The Phillies have made a lot of mistakes this year and last, many of which have been overshadowed by the acquisition of Roy Halladay. Letting Myers go was clearly an error in judgment. I said it before, but because most people have a personal dislike of Myers, most were happy to see him go. For the Astros this year, Myers has not allowed more than 4 runs in any game, has not pitched fewer than 6 innings in any game and his ERA is a very respectable 3.18.
And do not even get me started on Cliff Lee. Because the Mariners are not doing well, Lee will likely be traded before the deadline and it looks like he may wind up in the NL East. Imagine this: Lee goes to Mets or the Braves who make the playoffs, leaving the Phillies in the dust. You want to throw up right now, don’t you?
And remember signing a 36 year-old Raul Ibanez, now 38, to a 3-year contract? It looked like a good idea for ½ a year in 2009; now, not so much. Raul, we still love ya, but things are not going well. Ibanez is hitting .247 and is getting slower in the outfield.
The Phillies also extended Blanton’s contract this off-season, giving him 3 more years and $24 million dollars. They noted his “consistency,” which I have never agreed with, and his ability to pitch many innings as reasons for the extension. Well, all those innings have taken their toll as evidenced by Blanton’s current ERA plus the pre-season injury and DL stint.
By the way, the Phillies offense died after Blanton dug a huge hole for them. The managed only 7 hits and 3 of those came from back-up catcher Brian Schneider. The Phillies went on to lose the game by a score of 2-10.
I could go on, but I think that is enough for one day. The Phillies have now slid from 1st place to 3rd place in the NL East and if the Marlins keep winning, they will be in 4th place shortly. I mentioned holding off on hitting the panic button last week; well, it is now time. Let the panic begin. This past month may be a foretelling of the horror to come.
Photoshopping by Jenn
Fenway Park in Boston is endearingly referred to as the Green Monster. The Phillies went to Boston today and shortly thereafter, pitcher Jamie Moyer was served up on a silver platter for appetizer, entrée and dessert as a human sacrifice to the Green Monster. The Phillies lost 12-2 to the Red Sox; it was a complete and utter annihilation.
Moyer gave up 5 runs in the first inning and followed that with 4 more in the 2nd without recording an out. Moyer was pulled and left the game with an official record of 1 inning pitched, 9 runs and 9 hits. That calculates to an ERA of 81.00 for the game. Luckily, when it is rolled into the rest of his stats for the year, it is a slightly less frightening 5.03 ERA.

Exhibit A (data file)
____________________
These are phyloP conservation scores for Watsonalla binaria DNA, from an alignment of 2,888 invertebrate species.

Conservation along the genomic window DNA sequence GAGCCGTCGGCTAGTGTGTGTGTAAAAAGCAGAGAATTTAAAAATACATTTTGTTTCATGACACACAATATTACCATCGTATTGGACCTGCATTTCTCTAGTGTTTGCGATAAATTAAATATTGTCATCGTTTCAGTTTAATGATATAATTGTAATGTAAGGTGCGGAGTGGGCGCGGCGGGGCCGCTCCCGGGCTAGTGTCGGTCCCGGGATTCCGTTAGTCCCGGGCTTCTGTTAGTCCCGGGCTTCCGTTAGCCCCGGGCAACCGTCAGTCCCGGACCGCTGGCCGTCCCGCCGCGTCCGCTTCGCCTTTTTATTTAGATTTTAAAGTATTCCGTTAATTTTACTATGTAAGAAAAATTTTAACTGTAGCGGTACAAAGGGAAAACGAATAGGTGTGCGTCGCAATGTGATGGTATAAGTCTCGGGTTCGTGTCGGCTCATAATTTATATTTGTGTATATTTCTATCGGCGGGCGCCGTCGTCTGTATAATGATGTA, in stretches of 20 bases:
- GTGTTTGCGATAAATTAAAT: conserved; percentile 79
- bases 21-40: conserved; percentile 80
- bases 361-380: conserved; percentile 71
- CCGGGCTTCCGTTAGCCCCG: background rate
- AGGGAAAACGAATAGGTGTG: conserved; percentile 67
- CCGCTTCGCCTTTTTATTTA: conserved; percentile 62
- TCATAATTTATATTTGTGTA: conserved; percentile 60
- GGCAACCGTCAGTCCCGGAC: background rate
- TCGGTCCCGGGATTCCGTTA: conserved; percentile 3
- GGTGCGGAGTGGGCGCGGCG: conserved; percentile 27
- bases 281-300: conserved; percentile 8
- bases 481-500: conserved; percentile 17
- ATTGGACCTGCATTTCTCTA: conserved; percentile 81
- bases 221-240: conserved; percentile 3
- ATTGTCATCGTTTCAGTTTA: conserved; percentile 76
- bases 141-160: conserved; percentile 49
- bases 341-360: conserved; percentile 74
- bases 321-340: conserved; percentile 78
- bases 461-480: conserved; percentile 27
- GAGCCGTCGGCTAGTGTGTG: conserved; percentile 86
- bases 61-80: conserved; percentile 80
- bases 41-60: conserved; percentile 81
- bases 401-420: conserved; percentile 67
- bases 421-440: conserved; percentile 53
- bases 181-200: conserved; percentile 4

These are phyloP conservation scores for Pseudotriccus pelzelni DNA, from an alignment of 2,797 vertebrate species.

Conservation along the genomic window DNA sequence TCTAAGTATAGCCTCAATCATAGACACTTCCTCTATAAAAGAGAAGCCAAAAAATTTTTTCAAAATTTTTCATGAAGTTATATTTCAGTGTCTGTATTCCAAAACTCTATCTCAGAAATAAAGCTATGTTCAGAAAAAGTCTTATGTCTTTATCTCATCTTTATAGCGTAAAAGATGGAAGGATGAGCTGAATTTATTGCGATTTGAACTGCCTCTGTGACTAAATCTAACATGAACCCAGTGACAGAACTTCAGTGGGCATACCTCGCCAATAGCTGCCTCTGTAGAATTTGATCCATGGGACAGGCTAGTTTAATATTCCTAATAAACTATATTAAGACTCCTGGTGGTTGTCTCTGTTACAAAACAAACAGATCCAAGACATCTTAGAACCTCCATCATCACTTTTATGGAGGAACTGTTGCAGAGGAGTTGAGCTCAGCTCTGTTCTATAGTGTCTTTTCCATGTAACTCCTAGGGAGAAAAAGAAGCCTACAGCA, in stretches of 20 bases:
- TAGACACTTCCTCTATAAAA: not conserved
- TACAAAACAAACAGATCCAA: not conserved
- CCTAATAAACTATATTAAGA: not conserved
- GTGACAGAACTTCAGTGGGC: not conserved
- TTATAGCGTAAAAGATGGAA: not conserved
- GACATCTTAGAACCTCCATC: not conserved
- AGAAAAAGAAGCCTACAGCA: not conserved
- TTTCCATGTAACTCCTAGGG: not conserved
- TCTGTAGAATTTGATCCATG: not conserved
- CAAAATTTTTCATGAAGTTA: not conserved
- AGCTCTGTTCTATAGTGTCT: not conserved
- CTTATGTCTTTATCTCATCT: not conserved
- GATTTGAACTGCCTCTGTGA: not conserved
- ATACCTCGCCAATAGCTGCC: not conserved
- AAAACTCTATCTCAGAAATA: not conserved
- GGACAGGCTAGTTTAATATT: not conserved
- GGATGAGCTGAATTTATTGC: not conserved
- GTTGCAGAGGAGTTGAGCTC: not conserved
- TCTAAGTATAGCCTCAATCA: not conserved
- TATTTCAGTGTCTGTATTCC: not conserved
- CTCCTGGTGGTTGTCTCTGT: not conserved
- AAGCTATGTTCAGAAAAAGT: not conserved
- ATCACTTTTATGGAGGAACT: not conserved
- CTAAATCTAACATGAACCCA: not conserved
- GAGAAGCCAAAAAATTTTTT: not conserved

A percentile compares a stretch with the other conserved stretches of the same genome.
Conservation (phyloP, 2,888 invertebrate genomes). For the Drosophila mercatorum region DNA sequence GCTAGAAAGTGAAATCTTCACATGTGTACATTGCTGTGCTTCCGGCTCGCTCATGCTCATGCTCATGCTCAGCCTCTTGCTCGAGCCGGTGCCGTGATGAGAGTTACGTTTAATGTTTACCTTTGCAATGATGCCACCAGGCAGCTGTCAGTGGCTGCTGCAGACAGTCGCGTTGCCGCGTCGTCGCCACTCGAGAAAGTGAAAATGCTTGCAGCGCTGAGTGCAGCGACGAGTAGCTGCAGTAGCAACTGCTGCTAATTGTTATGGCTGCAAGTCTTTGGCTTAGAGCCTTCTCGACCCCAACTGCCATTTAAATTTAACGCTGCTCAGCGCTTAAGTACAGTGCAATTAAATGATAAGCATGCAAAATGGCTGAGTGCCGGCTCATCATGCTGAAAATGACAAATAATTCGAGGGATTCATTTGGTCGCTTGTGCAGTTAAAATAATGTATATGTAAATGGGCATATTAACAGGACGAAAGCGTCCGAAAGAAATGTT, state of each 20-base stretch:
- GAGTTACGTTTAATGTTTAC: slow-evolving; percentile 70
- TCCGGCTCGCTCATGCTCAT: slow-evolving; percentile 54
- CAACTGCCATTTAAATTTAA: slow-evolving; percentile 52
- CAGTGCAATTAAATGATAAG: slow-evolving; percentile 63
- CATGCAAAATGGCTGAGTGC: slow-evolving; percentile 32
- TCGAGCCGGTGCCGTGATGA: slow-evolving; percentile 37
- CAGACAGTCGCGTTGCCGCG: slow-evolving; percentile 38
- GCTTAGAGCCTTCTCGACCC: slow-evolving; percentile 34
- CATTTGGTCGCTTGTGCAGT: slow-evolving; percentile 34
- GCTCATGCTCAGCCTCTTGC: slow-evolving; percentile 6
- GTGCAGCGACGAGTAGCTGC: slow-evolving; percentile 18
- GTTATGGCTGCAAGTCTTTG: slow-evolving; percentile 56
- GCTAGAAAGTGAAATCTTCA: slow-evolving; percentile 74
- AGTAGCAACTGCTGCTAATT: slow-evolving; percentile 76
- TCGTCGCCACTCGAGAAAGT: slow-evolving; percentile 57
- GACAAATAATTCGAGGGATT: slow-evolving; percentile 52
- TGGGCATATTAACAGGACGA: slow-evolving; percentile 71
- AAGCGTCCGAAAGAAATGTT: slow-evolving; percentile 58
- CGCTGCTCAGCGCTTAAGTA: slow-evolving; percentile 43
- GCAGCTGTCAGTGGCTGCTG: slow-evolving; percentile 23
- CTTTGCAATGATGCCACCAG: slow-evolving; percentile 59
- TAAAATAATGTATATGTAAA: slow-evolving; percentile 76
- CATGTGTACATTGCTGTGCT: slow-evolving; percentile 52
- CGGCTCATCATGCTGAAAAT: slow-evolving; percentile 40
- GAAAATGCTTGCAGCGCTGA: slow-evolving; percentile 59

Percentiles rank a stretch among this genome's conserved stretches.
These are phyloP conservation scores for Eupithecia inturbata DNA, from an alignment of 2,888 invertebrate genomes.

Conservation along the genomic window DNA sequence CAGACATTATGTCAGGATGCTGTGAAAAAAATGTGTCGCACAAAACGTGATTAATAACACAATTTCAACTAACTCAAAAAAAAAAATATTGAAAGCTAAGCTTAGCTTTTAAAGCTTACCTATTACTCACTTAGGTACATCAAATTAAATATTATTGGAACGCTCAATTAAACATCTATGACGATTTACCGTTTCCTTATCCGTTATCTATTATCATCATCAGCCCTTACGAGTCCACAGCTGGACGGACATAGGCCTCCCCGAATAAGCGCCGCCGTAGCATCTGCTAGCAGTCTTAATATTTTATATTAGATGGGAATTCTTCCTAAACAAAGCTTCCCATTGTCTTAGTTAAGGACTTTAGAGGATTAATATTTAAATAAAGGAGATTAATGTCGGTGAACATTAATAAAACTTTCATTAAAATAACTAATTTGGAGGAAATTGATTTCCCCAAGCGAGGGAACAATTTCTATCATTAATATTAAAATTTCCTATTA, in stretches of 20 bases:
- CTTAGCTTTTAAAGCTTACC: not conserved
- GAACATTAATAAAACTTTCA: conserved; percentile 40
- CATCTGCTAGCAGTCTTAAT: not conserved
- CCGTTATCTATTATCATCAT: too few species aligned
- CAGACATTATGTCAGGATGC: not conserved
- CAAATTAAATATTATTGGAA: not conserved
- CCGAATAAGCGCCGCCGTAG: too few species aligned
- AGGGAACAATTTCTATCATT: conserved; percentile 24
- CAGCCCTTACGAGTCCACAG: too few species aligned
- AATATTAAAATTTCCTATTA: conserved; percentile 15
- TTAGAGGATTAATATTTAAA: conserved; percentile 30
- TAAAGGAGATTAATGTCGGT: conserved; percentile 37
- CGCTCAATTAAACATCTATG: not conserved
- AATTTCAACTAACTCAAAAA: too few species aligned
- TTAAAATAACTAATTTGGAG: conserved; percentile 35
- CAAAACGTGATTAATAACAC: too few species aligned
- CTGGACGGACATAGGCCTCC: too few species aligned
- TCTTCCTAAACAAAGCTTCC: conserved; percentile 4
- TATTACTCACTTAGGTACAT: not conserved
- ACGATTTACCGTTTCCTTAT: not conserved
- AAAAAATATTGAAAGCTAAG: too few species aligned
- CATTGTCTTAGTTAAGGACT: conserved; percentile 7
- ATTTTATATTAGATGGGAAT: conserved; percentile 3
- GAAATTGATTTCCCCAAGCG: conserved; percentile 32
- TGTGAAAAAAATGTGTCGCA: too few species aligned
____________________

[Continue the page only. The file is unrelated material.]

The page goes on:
The offense, again, did themselves no favors. They scored only 2 runs and the usual problems, like grounding into double plays with the bases loaded, prevailed again. By the 4th inning, the Phils basically threw in the towel and sat stars Chase Utley, Ryan Howard and Shane Victorino in favor of bench players, giving them some playing time.
The other big loser in the game besides the Phillies was Bill Hall of the Red Sox. While the rest of his team pounded Phillies pitching mercilessly, poor Hall was the only starter who went hitless. I actually felt bad for the guy. Maybe he is secretly a Phillies fan? Nah….
Still looking for that elusive silver lining? Ok, well the recently super-bad Jayson Werth finally started hitting again. He went 3 for 4 at the plate, although he still managed to leave 3 men on base. But a good day for Werth will hopefully get him back on track.
As for the rest of the team, I personally think they all need either a butt-kicking or a group hug. The fact that I cannot decide which would be more helpful is a testament to the complete horror of the past month in Phillies baseball. Ok, let us count today as the butt-kicking then, just to be more upbeat about it.
However, the Phillies are in big, big trouble. Fans are all familiar with the Phillies Interleague play follies of years past and this year has begun no differently. If they continue on this path, they may dig a hole too deep to climb out of. Start praying that tomorrow will be a better day. Joe Blanton will pitch and game time is 4:10pm.
Moyer photo by Jenn Zambri Photography
Odds were good that the Phillies would have to bust out of this major slump at some point. Today against the Marlins, they finally scored for the first time since the 9th inning against the Red Sox on Sunday…5 days ago. In the 4th inning against the Fish, a Ryan Howard single followed by a Raul Ibanez triple ended the drought. Whew!